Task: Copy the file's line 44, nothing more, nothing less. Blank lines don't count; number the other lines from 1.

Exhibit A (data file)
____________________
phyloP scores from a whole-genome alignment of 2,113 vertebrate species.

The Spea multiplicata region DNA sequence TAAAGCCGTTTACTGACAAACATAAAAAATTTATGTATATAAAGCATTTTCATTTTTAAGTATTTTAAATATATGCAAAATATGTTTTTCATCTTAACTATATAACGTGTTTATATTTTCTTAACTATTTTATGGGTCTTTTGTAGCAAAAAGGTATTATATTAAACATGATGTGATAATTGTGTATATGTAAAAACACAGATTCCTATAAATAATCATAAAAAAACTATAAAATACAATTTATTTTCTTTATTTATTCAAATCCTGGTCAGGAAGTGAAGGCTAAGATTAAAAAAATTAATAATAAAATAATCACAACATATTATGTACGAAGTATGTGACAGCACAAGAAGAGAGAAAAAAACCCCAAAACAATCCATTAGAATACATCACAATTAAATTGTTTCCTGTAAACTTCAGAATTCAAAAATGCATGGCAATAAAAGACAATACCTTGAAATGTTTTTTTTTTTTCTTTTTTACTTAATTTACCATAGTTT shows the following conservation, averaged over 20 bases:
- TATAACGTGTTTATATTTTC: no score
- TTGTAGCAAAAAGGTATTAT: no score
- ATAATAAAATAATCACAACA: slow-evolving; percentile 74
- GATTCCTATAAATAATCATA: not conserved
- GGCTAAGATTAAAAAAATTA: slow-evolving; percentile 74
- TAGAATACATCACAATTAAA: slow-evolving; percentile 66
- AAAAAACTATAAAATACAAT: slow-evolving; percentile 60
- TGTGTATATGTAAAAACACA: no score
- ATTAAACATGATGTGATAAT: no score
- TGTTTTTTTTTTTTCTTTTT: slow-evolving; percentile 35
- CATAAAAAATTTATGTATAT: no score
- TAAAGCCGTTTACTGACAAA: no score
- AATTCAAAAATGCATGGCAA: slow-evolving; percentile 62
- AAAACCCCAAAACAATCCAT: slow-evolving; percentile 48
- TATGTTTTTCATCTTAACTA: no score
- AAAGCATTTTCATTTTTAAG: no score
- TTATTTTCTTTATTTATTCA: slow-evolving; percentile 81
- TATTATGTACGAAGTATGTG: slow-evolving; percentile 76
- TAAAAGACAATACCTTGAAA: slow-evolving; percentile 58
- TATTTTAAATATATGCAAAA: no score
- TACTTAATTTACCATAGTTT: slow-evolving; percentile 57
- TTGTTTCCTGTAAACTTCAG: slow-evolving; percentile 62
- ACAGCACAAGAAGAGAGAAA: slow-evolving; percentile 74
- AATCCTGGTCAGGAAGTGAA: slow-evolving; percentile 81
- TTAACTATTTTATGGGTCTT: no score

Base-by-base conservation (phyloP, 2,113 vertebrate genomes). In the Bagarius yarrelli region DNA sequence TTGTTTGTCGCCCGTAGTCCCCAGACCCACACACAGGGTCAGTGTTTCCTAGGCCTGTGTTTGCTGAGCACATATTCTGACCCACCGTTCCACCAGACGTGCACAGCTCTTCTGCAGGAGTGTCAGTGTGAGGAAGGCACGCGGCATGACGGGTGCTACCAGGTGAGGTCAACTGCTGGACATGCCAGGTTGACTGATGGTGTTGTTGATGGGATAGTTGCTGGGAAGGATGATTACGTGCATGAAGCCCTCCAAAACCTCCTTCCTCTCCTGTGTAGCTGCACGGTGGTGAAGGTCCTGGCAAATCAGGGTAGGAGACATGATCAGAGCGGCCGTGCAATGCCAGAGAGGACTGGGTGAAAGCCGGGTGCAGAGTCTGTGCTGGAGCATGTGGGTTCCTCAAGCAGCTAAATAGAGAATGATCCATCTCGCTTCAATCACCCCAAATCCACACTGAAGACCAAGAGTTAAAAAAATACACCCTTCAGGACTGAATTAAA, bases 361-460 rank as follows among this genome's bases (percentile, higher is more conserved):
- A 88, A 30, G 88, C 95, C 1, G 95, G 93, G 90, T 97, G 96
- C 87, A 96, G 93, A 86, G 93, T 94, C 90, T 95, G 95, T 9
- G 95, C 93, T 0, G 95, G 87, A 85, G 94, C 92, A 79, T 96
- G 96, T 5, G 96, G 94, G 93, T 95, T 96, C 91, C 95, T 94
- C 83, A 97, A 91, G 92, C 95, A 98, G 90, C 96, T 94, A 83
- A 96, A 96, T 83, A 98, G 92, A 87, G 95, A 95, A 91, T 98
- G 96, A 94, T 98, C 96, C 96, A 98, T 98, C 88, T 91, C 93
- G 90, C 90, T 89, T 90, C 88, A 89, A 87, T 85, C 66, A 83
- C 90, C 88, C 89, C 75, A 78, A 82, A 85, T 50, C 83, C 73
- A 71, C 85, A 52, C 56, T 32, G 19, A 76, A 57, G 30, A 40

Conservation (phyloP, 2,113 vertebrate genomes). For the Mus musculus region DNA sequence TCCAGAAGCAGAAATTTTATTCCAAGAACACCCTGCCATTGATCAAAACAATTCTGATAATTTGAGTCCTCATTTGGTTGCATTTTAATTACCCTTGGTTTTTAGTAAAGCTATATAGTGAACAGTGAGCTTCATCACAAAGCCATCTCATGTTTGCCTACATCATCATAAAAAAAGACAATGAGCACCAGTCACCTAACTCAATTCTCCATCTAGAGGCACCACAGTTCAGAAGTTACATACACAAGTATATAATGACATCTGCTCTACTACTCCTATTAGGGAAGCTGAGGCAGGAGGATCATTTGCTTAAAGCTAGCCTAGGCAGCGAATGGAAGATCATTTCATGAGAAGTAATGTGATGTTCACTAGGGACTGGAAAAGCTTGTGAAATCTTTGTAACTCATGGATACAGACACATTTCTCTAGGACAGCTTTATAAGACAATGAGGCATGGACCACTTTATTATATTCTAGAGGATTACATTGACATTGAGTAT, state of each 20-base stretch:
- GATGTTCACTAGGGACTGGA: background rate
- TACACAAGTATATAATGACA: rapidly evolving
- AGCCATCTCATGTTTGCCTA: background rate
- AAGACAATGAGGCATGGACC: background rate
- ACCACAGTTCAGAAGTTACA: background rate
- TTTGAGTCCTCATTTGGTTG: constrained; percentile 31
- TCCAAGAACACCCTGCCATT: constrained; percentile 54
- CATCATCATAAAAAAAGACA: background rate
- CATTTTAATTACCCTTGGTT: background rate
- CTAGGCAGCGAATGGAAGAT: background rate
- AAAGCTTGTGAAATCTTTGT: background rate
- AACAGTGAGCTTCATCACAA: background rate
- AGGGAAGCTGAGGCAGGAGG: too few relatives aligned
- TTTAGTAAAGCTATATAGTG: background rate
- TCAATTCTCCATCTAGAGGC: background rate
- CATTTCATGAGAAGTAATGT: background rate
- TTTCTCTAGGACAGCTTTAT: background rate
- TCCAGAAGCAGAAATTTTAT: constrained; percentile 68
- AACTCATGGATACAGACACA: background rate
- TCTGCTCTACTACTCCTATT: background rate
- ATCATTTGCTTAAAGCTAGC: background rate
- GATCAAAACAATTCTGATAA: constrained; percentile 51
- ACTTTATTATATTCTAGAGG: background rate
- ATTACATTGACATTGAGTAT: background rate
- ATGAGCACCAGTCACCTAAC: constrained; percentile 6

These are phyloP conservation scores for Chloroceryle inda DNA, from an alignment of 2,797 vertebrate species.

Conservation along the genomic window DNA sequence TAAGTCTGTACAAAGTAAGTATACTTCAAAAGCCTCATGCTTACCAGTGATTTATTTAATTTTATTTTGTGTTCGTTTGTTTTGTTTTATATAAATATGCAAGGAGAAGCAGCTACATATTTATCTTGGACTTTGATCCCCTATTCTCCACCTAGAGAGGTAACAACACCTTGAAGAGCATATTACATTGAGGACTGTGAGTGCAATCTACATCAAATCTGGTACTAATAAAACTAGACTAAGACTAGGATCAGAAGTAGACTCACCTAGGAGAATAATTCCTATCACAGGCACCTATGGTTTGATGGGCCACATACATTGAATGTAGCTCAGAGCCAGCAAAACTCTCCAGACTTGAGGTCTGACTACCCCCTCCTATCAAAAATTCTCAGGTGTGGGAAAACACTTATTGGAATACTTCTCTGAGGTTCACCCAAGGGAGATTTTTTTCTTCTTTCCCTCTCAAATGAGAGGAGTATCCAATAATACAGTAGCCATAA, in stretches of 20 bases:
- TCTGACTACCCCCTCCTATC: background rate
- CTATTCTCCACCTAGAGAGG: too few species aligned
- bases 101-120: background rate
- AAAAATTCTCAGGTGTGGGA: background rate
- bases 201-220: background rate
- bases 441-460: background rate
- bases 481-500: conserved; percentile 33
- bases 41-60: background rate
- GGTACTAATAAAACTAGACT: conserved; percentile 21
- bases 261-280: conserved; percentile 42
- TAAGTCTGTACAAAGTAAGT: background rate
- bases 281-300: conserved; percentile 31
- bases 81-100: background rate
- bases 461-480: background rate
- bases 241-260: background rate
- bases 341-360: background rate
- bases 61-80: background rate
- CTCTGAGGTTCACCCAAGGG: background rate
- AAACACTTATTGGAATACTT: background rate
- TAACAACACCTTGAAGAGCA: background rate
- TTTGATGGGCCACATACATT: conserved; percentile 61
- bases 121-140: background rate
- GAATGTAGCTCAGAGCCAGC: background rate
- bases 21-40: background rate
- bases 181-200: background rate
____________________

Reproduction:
- ACCACAGTTCAGAAGTTACA: background rate